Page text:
For the same reasons we don’t use smart phones--we don’t use email (much)--we are very careful with telecommunications in general. I would like to say that our geniuses are so far ahead of yours that we’ve solved all the hacker problems but it’d be a lie. We do use certain systems--terminal networks with high levels of encryption and the like--but where possible we do things by hand.

Now, to be clear: we have a bunch of people who use all that shit. We call them ‘the NSA’ other even more shadowy services--and we get reports that almost no one else gets--so believe me, we’re plugged in.

But that doesn’t mean we understand everything we read.

Let me tell you a small-’s’ secret: how do you really annoy an ‘Illuminoid’ and live to talk about it? Play really smokin’ guitar. Or paint masterpieces--or whatever. We can be amazing at just about anything we set our minds to--but we can’t engineer talent out of nothing. Our attempts to write better music than Mozart? Or Bach? Crap. We could commission Michelangelo and we did. We could induct geniuses and master artists--and we did--but we couldn’t simply outpace them. We’re not exactly the most petty motherfuckers who ever walked the face of the earth--but still? It’s a sore spot.

There's a reason we pay a lot of attention to recording artists and it isn't just their reach and charisma.

So guys like me: young, slightly irreverent, and overall ‘needing to be taught a lesson’ get jobs like MONITOR--meaning I get to pay close attention to, well, you--all of you. I get to understand pop-culture in a way most of us recoil from. I get to understand what’s going on so that our hired experts in advertising and media manipulation and all that--the network of normal people who work for us are fundamentally, at some point, unable to bullshit us. I am a stopgap in case people doing our work ever get it wrong or just aren’t up to the task (we are, as I said bred to be incredibly, incredibly smart).

As a result, I came into contact with a massive and bizarre sea of popular culture detritus. My training gave me insight that I doubt one in a hundred thousand of its intended consumers had--but it also gave me something else: exposure. Spending time with you is like a drug that doesn't have any good side effects. You feel small minded. Predictable. Petty (we know petty, trust me--we may not totally top the list but … trust me). All that--boring. Trite. Ugly. The NSA combs through things, throws up patterns that I examine. All. Day. Long.

There are a few things we look for to be proactive. It turns out certain kinds of messaging on blogs was one of them. That was what got Theo on to my reading list. That was what got him noticed. That was what got him involved.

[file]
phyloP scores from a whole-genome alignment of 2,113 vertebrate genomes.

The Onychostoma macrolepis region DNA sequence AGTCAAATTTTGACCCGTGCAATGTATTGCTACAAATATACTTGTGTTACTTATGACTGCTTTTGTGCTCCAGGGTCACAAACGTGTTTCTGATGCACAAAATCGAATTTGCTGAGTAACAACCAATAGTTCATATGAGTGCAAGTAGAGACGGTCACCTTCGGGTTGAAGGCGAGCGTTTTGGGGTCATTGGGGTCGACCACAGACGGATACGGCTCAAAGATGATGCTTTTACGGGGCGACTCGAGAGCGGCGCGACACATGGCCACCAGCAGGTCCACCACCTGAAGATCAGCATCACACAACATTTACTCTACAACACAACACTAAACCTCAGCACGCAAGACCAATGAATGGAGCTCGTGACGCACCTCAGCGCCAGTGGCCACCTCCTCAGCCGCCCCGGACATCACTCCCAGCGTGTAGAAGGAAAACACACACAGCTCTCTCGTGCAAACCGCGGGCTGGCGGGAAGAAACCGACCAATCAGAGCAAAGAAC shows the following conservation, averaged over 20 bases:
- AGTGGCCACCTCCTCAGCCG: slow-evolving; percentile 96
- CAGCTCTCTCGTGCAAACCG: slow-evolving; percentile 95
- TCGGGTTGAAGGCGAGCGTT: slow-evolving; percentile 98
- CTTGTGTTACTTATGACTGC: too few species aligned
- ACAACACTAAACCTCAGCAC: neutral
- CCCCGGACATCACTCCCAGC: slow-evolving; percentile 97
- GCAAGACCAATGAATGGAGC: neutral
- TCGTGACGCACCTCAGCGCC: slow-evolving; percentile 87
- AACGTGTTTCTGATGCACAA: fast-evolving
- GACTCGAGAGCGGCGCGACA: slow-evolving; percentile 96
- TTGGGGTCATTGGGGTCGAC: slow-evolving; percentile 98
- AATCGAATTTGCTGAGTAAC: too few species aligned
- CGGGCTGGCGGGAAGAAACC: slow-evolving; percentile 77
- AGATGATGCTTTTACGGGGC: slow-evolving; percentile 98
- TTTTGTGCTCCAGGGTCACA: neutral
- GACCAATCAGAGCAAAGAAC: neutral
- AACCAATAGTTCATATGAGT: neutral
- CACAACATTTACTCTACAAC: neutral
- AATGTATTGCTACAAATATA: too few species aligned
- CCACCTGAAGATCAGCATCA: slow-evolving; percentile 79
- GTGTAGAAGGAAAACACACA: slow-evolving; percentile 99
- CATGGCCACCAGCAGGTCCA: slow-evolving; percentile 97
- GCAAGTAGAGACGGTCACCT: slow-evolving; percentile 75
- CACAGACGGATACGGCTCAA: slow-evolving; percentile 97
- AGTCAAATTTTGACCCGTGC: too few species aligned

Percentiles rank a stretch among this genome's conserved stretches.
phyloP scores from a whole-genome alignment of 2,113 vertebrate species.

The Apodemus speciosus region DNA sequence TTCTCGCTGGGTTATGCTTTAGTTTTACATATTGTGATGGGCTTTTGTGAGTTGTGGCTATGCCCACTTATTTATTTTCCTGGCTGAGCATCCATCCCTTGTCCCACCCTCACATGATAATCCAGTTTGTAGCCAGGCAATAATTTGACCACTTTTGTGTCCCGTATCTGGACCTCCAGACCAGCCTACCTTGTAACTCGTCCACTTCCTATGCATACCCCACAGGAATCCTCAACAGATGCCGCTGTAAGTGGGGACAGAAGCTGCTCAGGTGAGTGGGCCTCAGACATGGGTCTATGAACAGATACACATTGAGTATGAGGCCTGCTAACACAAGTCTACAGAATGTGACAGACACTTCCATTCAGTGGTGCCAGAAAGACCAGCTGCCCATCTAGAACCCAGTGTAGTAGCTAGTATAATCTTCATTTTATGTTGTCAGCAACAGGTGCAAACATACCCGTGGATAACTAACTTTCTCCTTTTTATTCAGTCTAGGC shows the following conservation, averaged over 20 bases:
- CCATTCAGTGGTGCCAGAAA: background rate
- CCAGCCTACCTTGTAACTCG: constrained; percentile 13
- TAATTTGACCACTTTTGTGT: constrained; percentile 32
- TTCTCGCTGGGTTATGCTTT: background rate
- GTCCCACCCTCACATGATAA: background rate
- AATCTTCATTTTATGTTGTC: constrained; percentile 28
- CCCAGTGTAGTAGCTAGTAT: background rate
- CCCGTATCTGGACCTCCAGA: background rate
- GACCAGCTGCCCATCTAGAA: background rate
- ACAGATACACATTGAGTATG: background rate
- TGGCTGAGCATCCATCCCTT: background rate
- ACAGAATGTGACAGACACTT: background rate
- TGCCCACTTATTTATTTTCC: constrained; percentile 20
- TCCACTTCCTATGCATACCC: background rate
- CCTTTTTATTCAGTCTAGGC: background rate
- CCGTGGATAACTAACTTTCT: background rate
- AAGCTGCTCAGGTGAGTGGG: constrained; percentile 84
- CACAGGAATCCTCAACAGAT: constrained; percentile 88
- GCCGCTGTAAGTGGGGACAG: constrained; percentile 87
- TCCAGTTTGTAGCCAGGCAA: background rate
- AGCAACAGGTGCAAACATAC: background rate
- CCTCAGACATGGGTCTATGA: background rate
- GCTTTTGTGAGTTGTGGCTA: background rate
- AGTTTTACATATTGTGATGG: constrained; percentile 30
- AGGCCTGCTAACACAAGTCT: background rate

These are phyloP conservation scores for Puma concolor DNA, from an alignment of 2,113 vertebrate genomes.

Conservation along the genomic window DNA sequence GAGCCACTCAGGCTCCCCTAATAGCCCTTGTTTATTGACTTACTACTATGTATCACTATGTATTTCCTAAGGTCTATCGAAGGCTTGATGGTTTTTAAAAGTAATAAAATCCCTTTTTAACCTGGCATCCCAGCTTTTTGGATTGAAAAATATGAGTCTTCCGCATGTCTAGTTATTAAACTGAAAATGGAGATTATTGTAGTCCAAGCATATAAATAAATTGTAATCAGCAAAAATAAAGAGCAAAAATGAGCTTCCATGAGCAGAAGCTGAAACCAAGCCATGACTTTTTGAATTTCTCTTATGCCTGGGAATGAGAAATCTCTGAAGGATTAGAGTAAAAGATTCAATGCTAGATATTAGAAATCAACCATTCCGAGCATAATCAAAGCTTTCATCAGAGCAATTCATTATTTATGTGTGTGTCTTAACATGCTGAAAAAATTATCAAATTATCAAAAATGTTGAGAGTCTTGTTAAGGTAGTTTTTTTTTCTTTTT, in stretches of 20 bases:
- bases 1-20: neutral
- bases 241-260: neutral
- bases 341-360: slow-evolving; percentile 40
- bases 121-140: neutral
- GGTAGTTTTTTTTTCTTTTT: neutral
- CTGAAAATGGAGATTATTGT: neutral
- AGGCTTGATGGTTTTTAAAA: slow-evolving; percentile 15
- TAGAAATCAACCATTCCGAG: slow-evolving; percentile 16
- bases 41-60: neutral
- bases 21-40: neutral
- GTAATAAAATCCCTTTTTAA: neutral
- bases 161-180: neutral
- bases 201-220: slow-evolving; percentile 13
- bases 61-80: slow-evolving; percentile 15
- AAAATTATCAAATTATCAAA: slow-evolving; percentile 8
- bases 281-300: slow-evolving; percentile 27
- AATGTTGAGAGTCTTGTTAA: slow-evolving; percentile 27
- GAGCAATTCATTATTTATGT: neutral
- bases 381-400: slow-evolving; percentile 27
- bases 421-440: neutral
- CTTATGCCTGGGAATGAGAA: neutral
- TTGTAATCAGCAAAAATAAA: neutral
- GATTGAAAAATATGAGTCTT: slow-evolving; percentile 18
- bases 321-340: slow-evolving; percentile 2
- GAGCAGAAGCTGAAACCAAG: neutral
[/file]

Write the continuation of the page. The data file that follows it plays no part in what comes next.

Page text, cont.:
He’s not brilliant. He’s not insanely talented. He didn't uncover anything--mostly he was willfully blind to the sea of manipulation he swam in because it just didn't make any sense to him (and emotionally he didn’t have a need to believe it). He got his kicks pointing out how he was smarter than other people who believed in one or more conspiracies. That was his gnosis. His drug.

But he was funny. He had a deadpan style of humor when he wrote about the Illuminati--about us that was, well, gifted. Just a little. Just a little more than I was when I’d tried my hand at written humor. He was annoying. He got under my skin a little. And I liked him. I couldn’t help it: they take the humanity out of us with a single death-stroke in that dark room but we’re still human after all.

I could have chosen not to like him--wanted to let him go--and I got Harrowed enough that it’d probably have worked. I didn’t though. When he went dark--when he was depressed and out of work I thought about it a couple of times and I thought “I’m going to fuck this guy up.”

And I thought “I’ll make it up to him after I blow his mind.”

And I thought: Hey, a hobby. I thought of him like a pet. Or like a pen-pal who’s in prison--or something like that.

This was a major breach of protocol--we have comfort girls for physical companionship and sycophants for various low-grade intellectual and emotional needs--but we don’t usually get directly involved with the masses. Certainly not like I did.

But I did.

I think maybe at the time I knew this was going somewhere. I think maybe at the time I knew something was wrong.